Beginning in 1972, all patients in the United States with end-stage renal disease (ESRD) have been eligible for Medicare. The number of patients with ESRD requiring maintenance hemodialysis has increased from 16,000 to >400,000 in the years since. Individuals in that patient population represent <1% of all Medicare beneficiaries, but costs for those on maintenance hemodialysis account for 7.4% of all Medicare expenditures.
In the past, Medicare reimbursed the costs of injectable drugs in patients with ESRD separately from hemodialysis services. Between 2007 and 2010, vitamin D therapy for patients on hemodialysis was based on the intravenous (IV) vitamin D analogue paricalcitol, which was the second largest driver of cost, accounting for 4.3% of the reimbursed cost per hemodialysis session (the largest cost driver was erythropoiesis-stimulating agents, 23% of the reimbursed cost).
In January 2011, the US Congress implemented a bundled prospective payment system (PPS) for ESRD. Under the system, 11 injectable drugs, including erythropoiesis-stimulating agents and vitamin D analogues, are included into a capitated payment per in-center hemodialysis session. Studies of the effect of the PPS on overall vitamin D therapy have resulted in uncertainty and incident vitamin D therapy since implementation of the PPS has not been examined.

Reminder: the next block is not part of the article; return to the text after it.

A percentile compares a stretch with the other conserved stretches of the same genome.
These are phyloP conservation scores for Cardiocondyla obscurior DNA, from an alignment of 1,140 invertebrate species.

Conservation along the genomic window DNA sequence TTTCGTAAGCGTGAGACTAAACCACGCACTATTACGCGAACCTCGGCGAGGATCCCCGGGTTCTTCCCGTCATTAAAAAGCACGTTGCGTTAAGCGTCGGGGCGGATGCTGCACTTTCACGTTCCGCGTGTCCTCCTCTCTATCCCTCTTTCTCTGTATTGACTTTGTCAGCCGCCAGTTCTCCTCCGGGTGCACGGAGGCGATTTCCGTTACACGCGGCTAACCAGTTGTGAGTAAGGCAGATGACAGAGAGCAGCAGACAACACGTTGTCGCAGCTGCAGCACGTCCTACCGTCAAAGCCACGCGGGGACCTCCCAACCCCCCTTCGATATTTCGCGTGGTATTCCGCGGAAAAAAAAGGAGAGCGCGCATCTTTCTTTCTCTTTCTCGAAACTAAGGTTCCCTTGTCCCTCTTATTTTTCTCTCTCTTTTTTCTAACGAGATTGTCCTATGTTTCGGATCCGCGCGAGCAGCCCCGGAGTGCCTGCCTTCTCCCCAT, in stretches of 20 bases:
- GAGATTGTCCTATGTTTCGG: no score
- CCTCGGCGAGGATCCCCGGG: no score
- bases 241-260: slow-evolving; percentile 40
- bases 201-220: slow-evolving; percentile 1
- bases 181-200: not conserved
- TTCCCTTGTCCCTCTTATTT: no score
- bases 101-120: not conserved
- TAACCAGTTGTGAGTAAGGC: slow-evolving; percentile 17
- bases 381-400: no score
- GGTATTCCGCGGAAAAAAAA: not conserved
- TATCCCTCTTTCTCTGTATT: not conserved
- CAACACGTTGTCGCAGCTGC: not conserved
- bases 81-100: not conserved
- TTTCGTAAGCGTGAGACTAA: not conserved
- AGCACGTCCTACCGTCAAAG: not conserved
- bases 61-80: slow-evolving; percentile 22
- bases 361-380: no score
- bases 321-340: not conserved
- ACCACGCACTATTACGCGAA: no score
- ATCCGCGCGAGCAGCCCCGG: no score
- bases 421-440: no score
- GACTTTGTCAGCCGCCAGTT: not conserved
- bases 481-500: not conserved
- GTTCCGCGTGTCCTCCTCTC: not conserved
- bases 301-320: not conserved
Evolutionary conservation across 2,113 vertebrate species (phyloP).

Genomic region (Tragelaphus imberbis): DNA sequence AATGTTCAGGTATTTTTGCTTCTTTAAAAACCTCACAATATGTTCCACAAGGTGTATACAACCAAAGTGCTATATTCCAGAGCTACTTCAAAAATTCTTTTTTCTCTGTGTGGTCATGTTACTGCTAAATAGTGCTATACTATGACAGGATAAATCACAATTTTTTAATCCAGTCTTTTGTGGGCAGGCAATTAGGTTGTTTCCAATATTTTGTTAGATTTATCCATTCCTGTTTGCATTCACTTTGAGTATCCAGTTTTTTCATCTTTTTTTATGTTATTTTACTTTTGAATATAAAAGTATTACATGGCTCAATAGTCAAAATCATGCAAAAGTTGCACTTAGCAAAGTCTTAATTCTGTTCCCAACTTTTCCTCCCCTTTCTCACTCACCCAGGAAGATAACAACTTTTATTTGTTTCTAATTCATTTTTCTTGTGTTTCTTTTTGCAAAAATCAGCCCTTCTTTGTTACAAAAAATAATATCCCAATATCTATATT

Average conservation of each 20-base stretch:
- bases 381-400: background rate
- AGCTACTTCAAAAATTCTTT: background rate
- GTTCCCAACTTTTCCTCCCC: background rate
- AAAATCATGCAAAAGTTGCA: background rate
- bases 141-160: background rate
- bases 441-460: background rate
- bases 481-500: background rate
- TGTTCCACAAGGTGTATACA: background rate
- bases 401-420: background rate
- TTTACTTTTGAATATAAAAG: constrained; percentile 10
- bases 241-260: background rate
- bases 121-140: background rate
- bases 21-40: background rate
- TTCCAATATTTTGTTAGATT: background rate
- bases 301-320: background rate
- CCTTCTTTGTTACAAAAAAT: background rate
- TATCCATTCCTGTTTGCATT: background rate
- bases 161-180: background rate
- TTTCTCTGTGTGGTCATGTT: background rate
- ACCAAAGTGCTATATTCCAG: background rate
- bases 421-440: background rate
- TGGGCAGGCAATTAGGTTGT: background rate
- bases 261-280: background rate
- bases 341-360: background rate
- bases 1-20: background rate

Julia Spoendlin, PhD, MPH, and colleagues conducted interrupted time-series analyses to examine the association between the PPS and overall use patterns and new use patterns of vitamin D therapy in patients with ESRD. To account for temporal changes in prescribing practices for patients with ESRD, phosphate-binder use patterns were used as a negative control outcome, because they are not yet included in the bundle. Results of the analyses were reported in the American Journal of Kidney Diseases [2018;72(2):178-187].
The researchers established two mutually exclusive study populations: (1) prevalent hemodialysis patients and (2) incident hemodialysis patients. In population 1, the researchers examined overall use of vitamin D before and after implementation of PPS. In population 2, they quantified the treatment initiation rate with different vitamin D products, cinacalcet, and phosphate binders (negative control) within 90 days of hemodialysis therapy initiation, as well as the average starting dose of IV vitamin D analogues over time. Data from the US Renal Data System (USRDS) from 2008 through 2013 were used in the analyses.